Palo Duro #2 is a landscape view of the rugged sun-scorched Palo Duro Canyon in the Panhandle of Texas. Palo Duro Canyon is the second largest canyon in the United States. The canyon is about 120 miles long and 20 miles wide and can reach depths as far down as 900 ft.
Created by the same forces as the Grand Canyon, Palo Duro Canyon appeared due to water erosion from the Prairie Dog Town Fork Red River. The severe water and winds erosion of the sedimentary rocks over millions of years slowly carved out the canyon. Because the river ran over a relatively flat area known as the Llano Estacado and thee poured over the Caprock Escarpment, it allowed for formations containing deep grooves in the canyon wall and flat top mesas to appear.
During the summer months West Texas is brutally hot and arid. The State Parks and Wildlife Division advises all hikers and bicyclists to bring plenty of water when traversing the various paths and roads. Large portions of the canyons do not have any form of shade and give almost no protection from the 100°+ F heat.
The winter months are just as brutal as the summer. Being on a relatively flat surface without the benefit of forests or massive mountains in the way, there is very little protection from the howling north winds that come off the Great Plains stretching all the way into Canada. During those cold months it is not unusual for this area to experience blizzard conditions.
Historically, Francisco Vázquez de Coronado was the first European to set eyes on the canyon during his famous expedition to find the seven cities of gold. He even remarked on the huge herds of buffalo that frequented the Llano. He also met with the Apache who were the aboriginal inhabitants of the local area. As he traveled east, he met their enemies the Kiowa and Comanche ethnic groups who soon pushed the Apache out of the canyon and farther into New Mexico.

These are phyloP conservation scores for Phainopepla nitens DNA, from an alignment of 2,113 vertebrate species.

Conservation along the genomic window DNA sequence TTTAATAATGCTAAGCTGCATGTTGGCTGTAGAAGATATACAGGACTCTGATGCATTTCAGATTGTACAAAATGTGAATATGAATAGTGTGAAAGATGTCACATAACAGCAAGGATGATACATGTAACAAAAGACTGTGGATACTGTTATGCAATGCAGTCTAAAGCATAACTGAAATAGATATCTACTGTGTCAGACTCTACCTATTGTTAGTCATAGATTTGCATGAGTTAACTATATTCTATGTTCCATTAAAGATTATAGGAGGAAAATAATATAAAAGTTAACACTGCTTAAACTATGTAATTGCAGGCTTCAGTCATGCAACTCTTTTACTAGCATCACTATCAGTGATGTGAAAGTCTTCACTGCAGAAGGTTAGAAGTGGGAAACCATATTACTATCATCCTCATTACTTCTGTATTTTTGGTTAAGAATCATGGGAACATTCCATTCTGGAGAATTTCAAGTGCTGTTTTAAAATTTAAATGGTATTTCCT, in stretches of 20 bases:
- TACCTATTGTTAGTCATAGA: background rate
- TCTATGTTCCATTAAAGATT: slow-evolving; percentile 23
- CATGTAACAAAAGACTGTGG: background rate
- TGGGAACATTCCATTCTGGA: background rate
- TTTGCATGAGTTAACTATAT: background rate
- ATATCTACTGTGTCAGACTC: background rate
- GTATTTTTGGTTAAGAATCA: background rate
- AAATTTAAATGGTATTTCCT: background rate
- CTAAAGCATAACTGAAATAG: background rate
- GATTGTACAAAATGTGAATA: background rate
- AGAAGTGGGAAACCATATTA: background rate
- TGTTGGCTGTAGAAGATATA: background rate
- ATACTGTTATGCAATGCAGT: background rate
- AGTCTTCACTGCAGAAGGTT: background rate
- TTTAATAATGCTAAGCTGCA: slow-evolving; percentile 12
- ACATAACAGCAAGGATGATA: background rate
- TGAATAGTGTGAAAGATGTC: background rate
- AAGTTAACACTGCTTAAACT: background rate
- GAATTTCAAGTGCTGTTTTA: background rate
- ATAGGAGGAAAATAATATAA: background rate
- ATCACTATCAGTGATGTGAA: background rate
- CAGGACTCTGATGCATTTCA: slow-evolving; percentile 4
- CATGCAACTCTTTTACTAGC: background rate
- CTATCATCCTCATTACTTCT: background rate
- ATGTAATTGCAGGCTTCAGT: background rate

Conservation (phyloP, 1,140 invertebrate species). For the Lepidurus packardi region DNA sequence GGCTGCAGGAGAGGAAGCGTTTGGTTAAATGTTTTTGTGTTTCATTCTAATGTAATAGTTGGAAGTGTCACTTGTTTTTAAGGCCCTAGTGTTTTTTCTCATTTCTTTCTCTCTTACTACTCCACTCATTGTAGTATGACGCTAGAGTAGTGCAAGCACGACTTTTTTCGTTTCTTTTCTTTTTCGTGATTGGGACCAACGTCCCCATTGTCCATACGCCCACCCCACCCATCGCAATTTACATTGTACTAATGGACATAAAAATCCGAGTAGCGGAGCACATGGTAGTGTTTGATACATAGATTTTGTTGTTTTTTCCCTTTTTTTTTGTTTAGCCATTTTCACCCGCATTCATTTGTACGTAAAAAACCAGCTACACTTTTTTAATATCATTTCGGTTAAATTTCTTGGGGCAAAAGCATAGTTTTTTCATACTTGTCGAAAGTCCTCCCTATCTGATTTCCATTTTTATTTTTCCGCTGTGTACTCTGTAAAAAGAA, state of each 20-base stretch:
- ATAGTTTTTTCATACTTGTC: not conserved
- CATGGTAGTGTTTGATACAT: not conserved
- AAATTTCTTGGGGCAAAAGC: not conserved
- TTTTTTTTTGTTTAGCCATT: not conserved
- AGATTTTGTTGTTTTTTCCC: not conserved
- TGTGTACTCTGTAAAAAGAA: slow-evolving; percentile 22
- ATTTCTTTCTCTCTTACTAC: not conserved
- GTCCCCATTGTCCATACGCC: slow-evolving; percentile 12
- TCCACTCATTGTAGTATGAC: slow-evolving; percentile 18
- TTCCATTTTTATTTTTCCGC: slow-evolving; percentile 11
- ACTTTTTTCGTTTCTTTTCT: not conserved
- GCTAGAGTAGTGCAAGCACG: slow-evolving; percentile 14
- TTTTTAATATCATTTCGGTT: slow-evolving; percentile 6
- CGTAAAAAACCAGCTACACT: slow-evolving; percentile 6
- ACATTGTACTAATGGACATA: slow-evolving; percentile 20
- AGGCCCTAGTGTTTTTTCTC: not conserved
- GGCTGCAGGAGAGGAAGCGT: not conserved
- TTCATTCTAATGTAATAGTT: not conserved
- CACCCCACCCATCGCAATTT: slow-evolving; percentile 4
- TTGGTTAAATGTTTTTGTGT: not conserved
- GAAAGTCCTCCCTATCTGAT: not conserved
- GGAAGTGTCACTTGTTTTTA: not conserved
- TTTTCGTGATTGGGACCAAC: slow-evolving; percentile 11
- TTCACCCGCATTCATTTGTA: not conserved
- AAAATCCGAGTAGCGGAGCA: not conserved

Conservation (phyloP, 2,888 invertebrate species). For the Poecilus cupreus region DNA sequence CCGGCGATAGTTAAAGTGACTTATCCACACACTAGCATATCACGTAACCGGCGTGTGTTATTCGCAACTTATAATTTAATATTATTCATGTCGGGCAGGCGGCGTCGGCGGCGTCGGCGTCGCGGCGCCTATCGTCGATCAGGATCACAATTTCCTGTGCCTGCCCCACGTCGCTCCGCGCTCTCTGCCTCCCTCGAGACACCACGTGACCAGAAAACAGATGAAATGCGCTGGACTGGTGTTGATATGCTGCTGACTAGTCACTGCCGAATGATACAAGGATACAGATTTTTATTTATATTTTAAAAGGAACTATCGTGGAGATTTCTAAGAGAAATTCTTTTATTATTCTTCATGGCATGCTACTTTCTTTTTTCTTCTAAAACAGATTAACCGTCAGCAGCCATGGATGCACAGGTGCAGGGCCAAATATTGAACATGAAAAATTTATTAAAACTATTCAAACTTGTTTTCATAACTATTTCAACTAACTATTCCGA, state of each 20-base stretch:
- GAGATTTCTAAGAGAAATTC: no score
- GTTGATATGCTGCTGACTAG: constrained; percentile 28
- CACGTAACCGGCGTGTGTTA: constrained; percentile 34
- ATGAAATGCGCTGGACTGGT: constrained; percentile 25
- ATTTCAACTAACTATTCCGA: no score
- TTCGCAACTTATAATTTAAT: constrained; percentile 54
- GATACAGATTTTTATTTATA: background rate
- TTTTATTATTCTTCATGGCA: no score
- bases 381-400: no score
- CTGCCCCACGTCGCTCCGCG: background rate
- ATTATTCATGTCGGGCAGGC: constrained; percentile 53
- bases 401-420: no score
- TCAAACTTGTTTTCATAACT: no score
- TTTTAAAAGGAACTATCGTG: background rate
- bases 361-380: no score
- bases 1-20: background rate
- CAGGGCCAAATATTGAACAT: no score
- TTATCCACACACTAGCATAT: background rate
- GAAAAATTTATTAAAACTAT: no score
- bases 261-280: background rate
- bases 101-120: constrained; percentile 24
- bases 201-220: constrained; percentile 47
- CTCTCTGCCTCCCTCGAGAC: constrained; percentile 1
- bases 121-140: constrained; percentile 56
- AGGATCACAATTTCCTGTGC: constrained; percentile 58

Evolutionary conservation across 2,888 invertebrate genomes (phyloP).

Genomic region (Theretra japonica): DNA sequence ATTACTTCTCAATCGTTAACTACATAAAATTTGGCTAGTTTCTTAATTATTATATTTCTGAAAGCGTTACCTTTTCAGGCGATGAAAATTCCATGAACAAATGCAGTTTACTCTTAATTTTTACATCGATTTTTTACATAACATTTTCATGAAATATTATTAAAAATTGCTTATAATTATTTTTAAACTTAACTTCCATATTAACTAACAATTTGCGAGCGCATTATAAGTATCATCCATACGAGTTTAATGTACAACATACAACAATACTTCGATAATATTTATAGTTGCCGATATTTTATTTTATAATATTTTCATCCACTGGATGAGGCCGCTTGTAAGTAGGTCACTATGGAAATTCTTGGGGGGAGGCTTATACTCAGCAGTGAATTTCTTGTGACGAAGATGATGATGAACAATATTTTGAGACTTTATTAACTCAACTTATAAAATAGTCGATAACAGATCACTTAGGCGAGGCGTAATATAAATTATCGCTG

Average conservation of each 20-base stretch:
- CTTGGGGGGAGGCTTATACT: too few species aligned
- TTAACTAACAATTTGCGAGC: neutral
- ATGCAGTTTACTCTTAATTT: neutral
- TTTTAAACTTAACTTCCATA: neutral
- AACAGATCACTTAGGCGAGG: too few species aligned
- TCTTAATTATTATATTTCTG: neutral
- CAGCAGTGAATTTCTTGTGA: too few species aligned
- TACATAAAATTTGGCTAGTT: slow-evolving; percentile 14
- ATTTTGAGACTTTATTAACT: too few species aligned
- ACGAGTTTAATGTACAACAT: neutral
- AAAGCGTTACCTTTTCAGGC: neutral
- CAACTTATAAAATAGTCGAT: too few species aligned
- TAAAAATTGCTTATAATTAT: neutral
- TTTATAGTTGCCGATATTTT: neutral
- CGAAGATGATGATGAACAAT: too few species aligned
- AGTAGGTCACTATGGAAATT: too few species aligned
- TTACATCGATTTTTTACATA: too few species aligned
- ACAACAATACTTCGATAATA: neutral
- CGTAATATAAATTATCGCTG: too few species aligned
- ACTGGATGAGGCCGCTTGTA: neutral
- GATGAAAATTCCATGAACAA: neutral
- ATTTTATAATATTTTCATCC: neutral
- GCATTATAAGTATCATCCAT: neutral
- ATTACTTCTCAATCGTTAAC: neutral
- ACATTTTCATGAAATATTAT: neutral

All of this makes for an interesting visit to West Texas. If the heat or cold of the Llano and the various rattlesnakes, coyotes, bobcats and mountain lions don’t frighten you off, then you will be fortunate to see the gorgeous vistas and mesas of the Palo Duro Canyon. Whatever you do though, don’t forget the sunscreen. You’ll need it.
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“Educator’s Field Trip Guide.” Educator’s Field Trip Guide. Palo Duro Canyon Foundation, n.d. Web. 09 Oct. 2014. .
Winship, George Parker. The journey of Coronado, 1540-1542, from the city of Mexico to the Grand Canon of the Colorado and the buffalo plains of Texas, Kansas and Nebraska, as told by himself and his followers, Book, 1922; digital images, (http://texashistory.unt.edu/ark:/67531/metapth3161/ : accessed October 09, 2014), University of North Texas Libraries, The Portal to Texas History, http://texashistory.unt.edu; crediting UNT Libraries, Denton, Texas.